I'll admit, I watched Sesame Street pretty much my whole life through until college until maybe Season 30 something. But I haven't watched it in the past several years, nor do I really want to. I still love the show, and it's history and what good it does for children today, but darn it still makes me laugh everytime I tune in. When it stops doing that and helping kids, THAT is when it will take a turn for the worse.
    Drtooth and Pinkflower7783 like this.
  9. MelissaY1

    MelissaY1 Well-Known Member

    Well said, MrBloogar. Well said...
  10. Oscarfan

    Oscarfan Well-Known Member

    I think SST's been pretty consistent, but "the show hasn't been good since X" is all a matter of perspective. I sure some fans from the 70's would have negative things to say about the 80's, the 80's about the 90's and so on.

    I don't care for the block format really, but it's fine for what it is. The science experiment bits were a vast improvement. The only real issue I have with the format is it limits the number of inserts. We basically get one "random" insert each show, not counting the letter/number/Word of the Day bits. And half the time this past season, the random bit was a pretty dull film that was just filler (that "Happy and You Know It" one for example). I don't mind having more films and cartoons, as the show had been lacking them around season 33, but now Muppet inserts have taken a back seat and I don't like it.
    Drtooth likes this.
  11. Drtooth

    Drtooth Well-Known Member

    The funny thing is... they kinda did. They gave her a body suit, and it accentuated the problem. Little kids do not like cleavage. Boys think it's gross, girls just say that's what their mommy has... no one was selling sex. At worst, they should have used some CGI trickery to cover it up. Still, that's not politically correct... that's prudish. Sexual situations are not part of political correctness, to answer Snowth's question...

    I don't even like the term politically correct. TRUE political correctness is not freely using racial slurs and not denying jobs for anyone based on race or religion. We NEED that political correctness. What we really have is Offendophobia, where people have to stifle everything out of fear that someone's going to write some letter. And half the time, you wind up offending someone and getting letters ANYWAY. Sesame Street used to be tough. It stood up to racists that wanted the show banned for having people who weren't white in it, they handed it to some crazy moron with a 20 word vocabulary who was objecting the Count's parody vampire status.... now they have to meekly apologize to Fox News for saying what everyone says about them.

    Words well spoken.

    Things cannot stay the same forever, no matter how hard you try. SNL has changed style of humor with every writing staff and massive cast change. I'm glad they didn't just hire similar actors to keep giving us Coneheads sketches 30+ years later, even though I'm more of a fan of those classic years myself. But we'd also be robbed of Jon Lovitz and the late Phil Hartman.

    Change isn't always good, change isn't always bad... but change is inevitable. Shows that have a consistent writing, acting, and humor style throughout haven't lasted too long. Even Seinfeld has massive changes in writing and humor, and that made the show a classic. Those early episodes aren't that funny. At least not as funny as George's angry breakdowns and Kramer's increasingly surreal actions.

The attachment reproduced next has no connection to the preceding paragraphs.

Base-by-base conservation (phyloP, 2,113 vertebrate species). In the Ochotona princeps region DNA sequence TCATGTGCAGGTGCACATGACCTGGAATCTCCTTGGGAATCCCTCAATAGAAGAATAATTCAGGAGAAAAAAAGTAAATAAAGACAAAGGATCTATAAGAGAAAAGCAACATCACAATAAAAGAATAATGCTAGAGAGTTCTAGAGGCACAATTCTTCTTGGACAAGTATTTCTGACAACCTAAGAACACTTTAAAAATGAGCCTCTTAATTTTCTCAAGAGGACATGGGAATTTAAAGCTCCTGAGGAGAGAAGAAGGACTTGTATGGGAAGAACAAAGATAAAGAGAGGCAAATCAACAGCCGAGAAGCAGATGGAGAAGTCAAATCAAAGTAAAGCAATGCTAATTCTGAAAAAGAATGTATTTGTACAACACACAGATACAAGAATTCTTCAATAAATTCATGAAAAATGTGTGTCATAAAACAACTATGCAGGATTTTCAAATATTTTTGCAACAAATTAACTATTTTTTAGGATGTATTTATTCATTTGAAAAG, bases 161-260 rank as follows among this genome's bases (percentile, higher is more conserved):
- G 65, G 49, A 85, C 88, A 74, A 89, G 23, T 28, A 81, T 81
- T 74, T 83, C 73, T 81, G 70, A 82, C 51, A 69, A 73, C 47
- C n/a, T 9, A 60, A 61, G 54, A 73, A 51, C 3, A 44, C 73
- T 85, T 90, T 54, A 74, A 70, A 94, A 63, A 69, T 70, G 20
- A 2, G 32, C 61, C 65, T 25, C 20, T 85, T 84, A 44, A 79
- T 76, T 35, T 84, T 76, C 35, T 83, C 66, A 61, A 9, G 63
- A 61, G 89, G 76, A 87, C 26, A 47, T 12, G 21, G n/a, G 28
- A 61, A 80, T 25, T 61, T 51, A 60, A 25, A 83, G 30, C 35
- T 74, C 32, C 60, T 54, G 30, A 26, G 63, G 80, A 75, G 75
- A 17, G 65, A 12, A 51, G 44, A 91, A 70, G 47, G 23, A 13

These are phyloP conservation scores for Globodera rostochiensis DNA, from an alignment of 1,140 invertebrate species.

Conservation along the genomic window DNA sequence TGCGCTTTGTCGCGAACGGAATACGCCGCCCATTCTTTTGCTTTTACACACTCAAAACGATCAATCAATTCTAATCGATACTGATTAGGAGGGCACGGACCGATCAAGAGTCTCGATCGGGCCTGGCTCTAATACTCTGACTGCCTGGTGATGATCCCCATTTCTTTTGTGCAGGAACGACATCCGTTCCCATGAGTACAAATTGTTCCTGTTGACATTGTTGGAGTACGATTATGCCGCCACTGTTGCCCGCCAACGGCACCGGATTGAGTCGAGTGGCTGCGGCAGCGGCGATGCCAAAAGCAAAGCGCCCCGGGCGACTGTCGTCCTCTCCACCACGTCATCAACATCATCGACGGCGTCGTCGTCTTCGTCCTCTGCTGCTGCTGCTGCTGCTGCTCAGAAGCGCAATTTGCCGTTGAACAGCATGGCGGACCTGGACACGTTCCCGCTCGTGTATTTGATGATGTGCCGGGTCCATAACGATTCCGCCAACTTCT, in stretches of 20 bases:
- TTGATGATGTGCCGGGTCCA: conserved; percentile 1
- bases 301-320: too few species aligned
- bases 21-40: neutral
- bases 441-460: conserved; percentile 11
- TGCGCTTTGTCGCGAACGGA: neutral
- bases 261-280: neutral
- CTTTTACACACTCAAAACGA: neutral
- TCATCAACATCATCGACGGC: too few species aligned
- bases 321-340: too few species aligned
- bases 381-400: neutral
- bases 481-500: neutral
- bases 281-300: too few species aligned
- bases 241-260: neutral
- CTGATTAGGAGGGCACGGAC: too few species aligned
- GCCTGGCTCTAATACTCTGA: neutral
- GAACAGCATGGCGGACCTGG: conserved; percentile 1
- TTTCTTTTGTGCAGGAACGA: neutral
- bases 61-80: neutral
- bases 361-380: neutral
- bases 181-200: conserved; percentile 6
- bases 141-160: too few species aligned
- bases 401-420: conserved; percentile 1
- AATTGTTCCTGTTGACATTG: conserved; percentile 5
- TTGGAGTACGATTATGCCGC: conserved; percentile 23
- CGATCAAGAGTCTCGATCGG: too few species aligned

12. Pinkflower7783

    Pinkflower7783 Well-Known Member

    Ehh I need to unwatch this thread it's too serious for me.
  13. MelissaY1

    MelissaY1 Well-Known Member

    I agree, we do need certain things in place, but I can't remember now if it was you or someone else who posted earlier in this thread, there's this coddling going on with kids, but just in general. You're right, Offendophobia. Everyone's afraid to say anything to anyone these days and I just don't get it, nor do I recall when it started happening.

    And I agree, change is inevitable no matter what the form of entertainment is. I know my mother was bummed about her recent soap operas being canceled from ABC that like Sesame, were on for over 40 years but it's a different time. There's not that many "housewives" left anymore who watch them, and younger people who I've seen them try to cater to, just aren't interested. I don't like it, but unfortunately this is where we are today.
  14. Drtooth

    Drtooth Well-Known Member

    I don't know about the actual movement, but when it comes to children's television, I blame the 70's, and movements that started slowly in that decade... but things didn't affect Sesame Street until the 90's. But that's just what I heard and what started to happen because of Action for Children's Television. That's why 70's cartoons sucked and why 80's cartoons were so stifled. That's when the "PC" Crowd took over kid's programming... they just didn't do anything to Sesame Street in that era because there was no need to.

    As for societal PC... well, that's because of the rise of groups. Well meaning groups that were sick of being treated as second class citizens, and had actual problems that needed to be fixed. But as more and more groups came the sillier and more marginal their concerns... and the more letters they wrote. Companies and those in the entertainment industry, no matter what scale, are constantly walking on eggshells... they're afraid of letters and bad press.